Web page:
A good starting point for information about cluster based storage is the storage page under the HPC Basics section of the web site. Cluster specific information can be found with the other information about that cluster.
Can I put my files in my home drive (H-drive)?
You can put your files in your H-Drive for storage but to use them for a job your files need to be in your cluster home drive and not your H-drive as your H-drive is only available on the head node and not the compute nodes. Have a look at the page storage page for a discussion about the different storage locations and the copying files page for information about copying files to your cluster home drive.
Where does Standard Output (STDOUT) go when a job is run?
By default Standard Output is redirected to storage on the node and then transferred when the job is completed. If you are generating data you should redirect STDOUT to a different location. The best location depends on the characteristics of your job but in general all STDOUT should be redirected to local scratch.
Where is the best place to store my code?
Source code can be stored on one of the version control servers run by the Faculty of Science Computing Unit. This means that you will be able to keep every version of your code and revert to an earlier version if you require.
What storage is available to me?
The Faculty of Science clusters provide 3 different storage areas, cluster home drives, local scratch and global scratch. The storage page has additional information on the differences and advantages of each of the different types of storage. You can also store your code in one of the version control servers run by the Faculty of Science Computing Unit. This means that you will be able to keep every version of your code and revert to an earlier version if you require.
Which storage is fastest?
In order of performance the best storage to use is local scratch, global scratch and cluster home drive.
Is any of the cluster based storage backed up?
The only cluster based storage that gets backed up is the cluster home drives. All other storage including local and global scratch is not backed up.
How do I actually use local scratch?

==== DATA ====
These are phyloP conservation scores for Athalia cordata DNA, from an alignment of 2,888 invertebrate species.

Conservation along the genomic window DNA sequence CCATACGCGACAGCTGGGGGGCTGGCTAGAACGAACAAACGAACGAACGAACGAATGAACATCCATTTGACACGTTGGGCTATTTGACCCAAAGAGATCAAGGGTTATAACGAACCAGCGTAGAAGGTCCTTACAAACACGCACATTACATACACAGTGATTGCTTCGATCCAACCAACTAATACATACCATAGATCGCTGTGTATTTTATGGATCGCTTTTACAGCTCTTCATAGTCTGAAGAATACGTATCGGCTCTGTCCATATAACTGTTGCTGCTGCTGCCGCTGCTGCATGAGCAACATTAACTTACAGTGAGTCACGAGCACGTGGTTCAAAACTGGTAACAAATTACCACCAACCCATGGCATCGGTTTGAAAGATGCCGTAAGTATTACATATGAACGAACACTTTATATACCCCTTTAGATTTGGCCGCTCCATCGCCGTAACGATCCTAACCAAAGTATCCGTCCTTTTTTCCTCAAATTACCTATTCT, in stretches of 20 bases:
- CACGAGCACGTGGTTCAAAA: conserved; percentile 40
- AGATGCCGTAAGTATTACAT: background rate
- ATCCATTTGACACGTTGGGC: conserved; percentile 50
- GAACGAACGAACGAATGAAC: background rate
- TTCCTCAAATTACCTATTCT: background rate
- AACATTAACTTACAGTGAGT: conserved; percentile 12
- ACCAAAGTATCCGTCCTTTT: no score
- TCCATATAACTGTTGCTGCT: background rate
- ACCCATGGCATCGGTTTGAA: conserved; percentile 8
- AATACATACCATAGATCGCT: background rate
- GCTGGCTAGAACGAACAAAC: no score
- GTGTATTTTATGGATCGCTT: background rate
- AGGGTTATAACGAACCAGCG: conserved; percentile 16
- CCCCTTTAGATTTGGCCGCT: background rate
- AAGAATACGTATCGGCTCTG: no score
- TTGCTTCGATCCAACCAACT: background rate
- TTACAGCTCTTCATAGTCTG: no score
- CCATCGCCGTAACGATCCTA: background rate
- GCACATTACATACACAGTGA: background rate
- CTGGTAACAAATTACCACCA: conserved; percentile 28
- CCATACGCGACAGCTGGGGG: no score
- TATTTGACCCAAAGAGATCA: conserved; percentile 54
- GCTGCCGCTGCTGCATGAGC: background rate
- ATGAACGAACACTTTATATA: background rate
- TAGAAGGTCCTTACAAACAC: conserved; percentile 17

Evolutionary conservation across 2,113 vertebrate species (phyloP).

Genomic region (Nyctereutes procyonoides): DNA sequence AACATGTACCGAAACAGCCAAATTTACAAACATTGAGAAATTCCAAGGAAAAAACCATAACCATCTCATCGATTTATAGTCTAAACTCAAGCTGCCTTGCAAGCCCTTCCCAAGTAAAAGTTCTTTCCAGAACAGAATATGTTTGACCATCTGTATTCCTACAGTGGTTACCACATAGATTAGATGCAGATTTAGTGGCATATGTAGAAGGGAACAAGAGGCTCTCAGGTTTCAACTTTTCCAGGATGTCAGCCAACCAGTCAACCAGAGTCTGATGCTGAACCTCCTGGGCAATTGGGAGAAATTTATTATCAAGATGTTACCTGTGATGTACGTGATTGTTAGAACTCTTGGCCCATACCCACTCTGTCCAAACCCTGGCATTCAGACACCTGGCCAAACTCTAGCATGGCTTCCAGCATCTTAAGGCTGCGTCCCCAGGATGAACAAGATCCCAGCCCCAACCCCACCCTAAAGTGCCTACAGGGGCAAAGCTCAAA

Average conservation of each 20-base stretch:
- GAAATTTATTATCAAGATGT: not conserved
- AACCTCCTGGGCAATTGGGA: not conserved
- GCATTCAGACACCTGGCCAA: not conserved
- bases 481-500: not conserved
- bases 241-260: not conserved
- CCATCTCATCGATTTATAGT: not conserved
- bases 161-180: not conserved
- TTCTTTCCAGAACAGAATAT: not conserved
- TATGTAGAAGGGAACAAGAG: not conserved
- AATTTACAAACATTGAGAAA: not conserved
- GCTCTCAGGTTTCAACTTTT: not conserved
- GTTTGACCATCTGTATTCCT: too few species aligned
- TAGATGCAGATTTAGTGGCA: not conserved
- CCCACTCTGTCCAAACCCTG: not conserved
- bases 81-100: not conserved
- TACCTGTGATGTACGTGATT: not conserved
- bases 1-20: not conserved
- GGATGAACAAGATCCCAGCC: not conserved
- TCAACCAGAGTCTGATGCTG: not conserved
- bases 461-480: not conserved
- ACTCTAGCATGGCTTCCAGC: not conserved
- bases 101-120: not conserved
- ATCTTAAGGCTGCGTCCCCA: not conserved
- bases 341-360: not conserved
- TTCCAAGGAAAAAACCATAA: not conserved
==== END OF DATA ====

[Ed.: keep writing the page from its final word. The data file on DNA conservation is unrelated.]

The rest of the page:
The easiest way of making use of local scratch is to use scripts to copy files to the node at the start of your job and from the node when your job finishes. This makes use of Prologue and Epilogue scripts which are described on the using local scratch page.
Why am I having trouble creating a symbolic link?
Not all filesystems support symbolic links. The most common examples are some Windows network shares. On Katana this includes Windows network shares such as hdrive or bioinf. The target of the symbolic link can be within such a filesystem, but the link itself must be on a filesystem that supports symbolic links, e.g. the rest of your home directory or your scratch directory.
What is the Disk Usage message that I get when I log on to a cluster?
When you log on to one of the Faculty of Science clusters a command is run to display how much space you currently have available in the different file systems.
How do I get access to my UNSW Home drive when I log on to a cluster?
When you log on to one of the Faculty of Science clusters you can run the network command to mount your UNSW Home drive. Detail on the network command is given under the HPC Basics Storage page,
What storage is available on compute nodes?
As well as local scratch, global scratch and your cluster home drives are accessable on the compute nodes of the clusters.
What is the best way to transfer a large amount of data onto a cluster?
Use RSYNC to copy data to the KDM server. More information is available here.
Is there any way of connecting my own file storage to one of the clusters?
Whilst it is not possible to connect individual drives to any of the clusters, some units and research groups have purchased large capacity storage units which are co-located with the clusters. This storage is then available on the cluster nodes. For more information please contact the Faculty of Science HPC support group be placing a request with the UNSW IT Service Centre (ITServiceCentre@unsw.edu.au).
Can I specify how much file storage I want on local scratch?
If you want to specify the minimum amount of space on the drive before your job will be assigned to a node then you can use the file option in your job script. Unfortunately setting up more complicated file requirements is currently problematic.
Can I run a program directly from scratch or my home drive after logging in to the cluster rather submitting a job?
As the file server does not have any computational resources you would be running the job from the head node on the cluster. If you need to enter information when running your job then you should start an interactive job.